The Placebo Effect: Do You Believe Your Teacher?Edit
What’s another name for 3,7-dihydro-1,3,7-trimethyl-1H-purine-2,6,-dione? Yep, CAFFEINE. Caffeine is the most popular drug in the world, and we’ve all been known to try it at least once: in coffee, tea, cocoa, some soft drinks, some drugs… …and in the popular treat, chocolate!
The actual source of caffeine is the coffee bean, tealeaf, kola nut and cacao pod. Pure caffeine is odourless and has a bitter taste.
Caffeine is a central nervous system stimulant. In moderate doses, caffeine can:
- increase alertness and speed of reactions
- reduce memory
- reduce fine motor coordination (giving you shaky hands!)
- cause insomnia (sleepless nights!)
- cause headaches, nervousness and dizziness
Caffeine enters the bloodstream through the stomach and small intestine and starts to have its effects within fifteen minutes of ingestion. Once in the body, it takes about six hours for one half of the caffeine to be eliminated.
Why is caffeine said to be addictive? One way to tell if someone "can’t live without" that mocha latte or two shots of espresso is to take it away from them and see what happens.
Typical withdrawal symptoms associated with caffeine include throbbing headaches and aching muscles. These symptoms can occur within 24 hours after your last “dose” of coffee.
One study has said that the minimum consumption of caffeine for you to be labelled a coffee-addict is four cups of coffee per day. But it really depends on you! Some people, if they don’t get that one cup in the morning, just can’t function at all! In massive doses, caffeine is lethal. A fatal dose of caffeine has been calculated to be more than 10g. To get this dose, you’d need to drink 80-100 cups of coffee in one sitting - good news for coffee houses everywhere, but extremely difficult to do! Did you know?
How Coffee was discovered…Edit
“Legend has it that coffee was "discovered" around 850 AD in upper Egypt by a goat herded named Khaldi. One night, Khaldi's goats did not return home. When he found his goats, Khaldi saw them dancing around a shrub with red berries (coffee beans). After Khaldi tried some of the berries, he started to dance too. Khaldi spoke with some monks who used the berries to make a drink and....coffee was born!” (For further information see: http://faculty.washington.edu/chudler/caff.html)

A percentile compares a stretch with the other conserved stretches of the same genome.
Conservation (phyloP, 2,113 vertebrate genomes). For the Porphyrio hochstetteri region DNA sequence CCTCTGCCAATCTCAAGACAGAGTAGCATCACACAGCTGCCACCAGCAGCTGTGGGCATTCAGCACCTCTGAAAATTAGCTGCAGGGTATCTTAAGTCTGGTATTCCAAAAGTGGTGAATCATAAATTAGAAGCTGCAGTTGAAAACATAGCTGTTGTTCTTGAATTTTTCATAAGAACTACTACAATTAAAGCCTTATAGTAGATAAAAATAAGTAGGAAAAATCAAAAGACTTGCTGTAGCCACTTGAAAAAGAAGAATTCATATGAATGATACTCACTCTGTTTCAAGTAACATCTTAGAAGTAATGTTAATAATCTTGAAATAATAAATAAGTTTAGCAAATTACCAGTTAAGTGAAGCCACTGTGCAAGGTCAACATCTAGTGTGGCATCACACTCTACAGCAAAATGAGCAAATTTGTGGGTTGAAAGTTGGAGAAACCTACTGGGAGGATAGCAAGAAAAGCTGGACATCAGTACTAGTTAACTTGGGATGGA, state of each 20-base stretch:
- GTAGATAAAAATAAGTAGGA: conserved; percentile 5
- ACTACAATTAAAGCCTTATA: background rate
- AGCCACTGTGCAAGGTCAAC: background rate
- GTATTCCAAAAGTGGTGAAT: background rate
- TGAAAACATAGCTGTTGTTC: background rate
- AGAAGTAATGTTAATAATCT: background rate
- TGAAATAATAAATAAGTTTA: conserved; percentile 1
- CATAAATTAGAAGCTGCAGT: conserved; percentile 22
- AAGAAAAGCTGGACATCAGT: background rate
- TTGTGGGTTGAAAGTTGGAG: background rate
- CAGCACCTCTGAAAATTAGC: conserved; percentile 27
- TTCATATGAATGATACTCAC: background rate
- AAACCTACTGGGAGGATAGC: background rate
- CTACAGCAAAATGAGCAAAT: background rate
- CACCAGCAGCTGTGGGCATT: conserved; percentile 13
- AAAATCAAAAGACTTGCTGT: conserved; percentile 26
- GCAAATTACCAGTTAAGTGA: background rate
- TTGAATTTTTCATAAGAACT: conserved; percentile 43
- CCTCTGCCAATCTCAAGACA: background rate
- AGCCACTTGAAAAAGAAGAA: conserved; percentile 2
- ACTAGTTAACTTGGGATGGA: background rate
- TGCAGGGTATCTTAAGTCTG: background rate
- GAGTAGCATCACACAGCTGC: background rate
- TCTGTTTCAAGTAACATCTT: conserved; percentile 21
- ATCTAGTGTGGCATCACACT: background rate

How to take a pulseEdit
“The easiest place to take a pulse is at the wrist, whether it is your own or someone else’s. The fingers – not the thumb because the ball of the thumb has too strong a pulse of its own – should be lightly but firmly pressed over the radial artery. You’ll find it about 1 cm in from the thumb side of the wrist. Move your fingers around a little if you can’t find it right away; you will soon feel the gentle throbbing. Count the number of beats in 30 seconds, using a watch with a second hand to make sure you time it exactly, then multiply by two. A healthy pulse can be very variable. The average resting adult’s rate is 70 per minute but can range from 60-80; children have a higher rate and a baby’s may be 140. If active or excited, the pulse rate will increase.”
(From the book, How to Hold a Crocodile by the Diagram Group)
Longest time survived without a pulseEdit
“The longest time a human has survived without a pulse in their vascular system is three days. Julie Mills (UK) was at the point of death from severe heart failure and myocarditis when, on 14 August 1998, cardiac surgeons at the John Radcliffe Hospital, Oxford, UK, used a non pulsatile blood pump (AB180) to support her for one week. Her heart recovered in this time and the pump was removed.”
Slowest heartbeat in a mammalEdit
“The mammal that is presumed to have the slowest heartbeat of any warm–blooded animal is the blue whale (Balaenoptera musculus), with between four and eight beats per minute dependent on whether or not the whale is diving. By comparison the average adult human heart beats at 70 beats per minute. Blue whales also have the largest heart of any animal and their heartbeat can be heard up to 32 km (20 miles) away underwater.”
(From the Guinness World Records 2005: 50th Anniversary Edition